On January 12, 2012, the US Department of Homeland Security announced a proposed changed in a regulation governing the process for I601 “extreme hardship” waivers or “pardons” as they are referred to sometimes. This proposed change is HUGE and positive, given the byzantine nature of how it currently works today.
First, an I601 Waiver is a procedure to waive certain grounds of inadmissibility that prevent persons from entering the United States. It is based on a qualifying relationship and requires a showing of “extreme hardship” to the qualifying relative.
The procedure is currently the following: If the foreign national is standing in the US, the waiver will be adjudicated in the US by the local office or court where the foreign national is living. If the foreign national is abroad, the waiver is adjudicated by a USCIS office for the designated region. For instance, in a waiver for a foreign national in Venezuela goes to Panama. A waiver for a foreign national in Morocco is adjudicated in Rome.
There are multiple problems with these abroad USCIS offices: the regulations never provided a clear definition of “extreme hardship” and so the standards have varied wildly from location to location; and second, the time it takes from transferring a case from the Embassy to the USCIS office abroad and back and the adjudication backlog itself – it can take in most instances 6 to over 12 months to get the individual approved and back into the US.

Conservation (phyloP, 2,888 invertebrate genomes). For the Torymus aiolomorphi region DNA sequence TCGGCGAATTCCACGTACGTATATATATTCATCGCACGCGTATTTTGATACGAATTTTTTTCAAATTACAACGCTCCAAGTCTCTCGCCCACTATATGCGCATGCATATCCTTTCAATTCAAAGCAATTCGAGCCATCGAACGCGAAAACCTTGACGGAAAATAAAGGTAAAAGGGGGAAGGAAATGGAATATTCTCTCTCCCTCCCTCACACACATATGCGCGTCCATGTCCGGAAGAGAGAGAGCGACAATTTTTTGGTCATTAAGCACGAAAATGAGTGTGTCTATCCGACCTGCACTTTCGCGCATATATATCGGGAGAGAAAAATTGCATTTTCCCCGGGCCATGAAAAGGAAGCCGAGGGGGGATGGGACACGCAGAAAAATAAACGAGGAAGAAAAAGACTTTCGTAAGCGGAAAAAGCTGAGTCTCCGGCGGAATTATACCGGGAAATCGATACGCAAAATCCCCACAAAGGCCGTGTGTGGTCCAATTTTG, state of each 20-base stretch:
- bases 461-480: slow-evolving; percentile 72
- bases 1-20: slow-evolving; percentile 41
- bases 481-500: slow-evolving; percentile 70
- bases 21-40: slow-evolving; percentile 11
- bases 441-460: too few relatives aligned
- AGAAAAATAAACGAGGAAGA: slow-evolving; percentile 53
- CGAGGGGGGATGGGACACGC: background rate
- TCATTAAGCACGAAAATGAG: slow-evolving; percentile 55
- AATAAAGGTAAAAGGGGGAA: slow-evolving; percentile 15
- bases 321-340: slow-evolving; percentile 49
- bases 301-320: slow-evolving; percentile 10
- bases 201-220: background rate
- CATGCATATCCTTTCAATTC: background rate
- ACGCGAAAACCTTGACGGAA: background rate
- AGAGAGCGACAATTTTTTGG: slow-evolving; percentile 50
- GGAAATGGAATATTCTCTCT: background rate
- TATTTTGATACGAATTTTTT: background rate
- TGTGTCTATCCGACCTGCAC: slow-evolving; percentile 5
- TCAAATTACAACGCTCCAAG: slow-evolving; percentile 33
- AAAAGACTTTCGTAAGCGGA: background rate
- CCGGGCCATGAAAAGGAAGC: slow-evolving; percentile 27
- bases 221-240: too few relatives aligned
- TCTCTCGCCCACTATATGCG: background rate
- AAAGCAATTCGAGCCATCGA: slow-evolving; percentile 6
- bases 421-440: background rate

The rule proposes to eliminate adjudication of these waivers at these abroad offices for immediate relatives, who are processing abroad and instead have these waivers adjudicated IN the United States. It has also been clarified by USCIS that the proposed rule, due in Spring 2012, will only be applicable for violations involving three and ten-year unlawful presence bars and not apply to those with criminal bars or other admission problems. It will also only be available to spouses and children of US citizens.
This proposed change in the location of the waiver adjudication will particularly have a positive impact on those processing their immigrant visas in Ciudad Mexico due to the huge backlogs and random violence occurring in that country. But, it is positive step for all those who will qualify and reflects the Obama administration’s effort to keep families reunited who are attempting to obtain legal residence.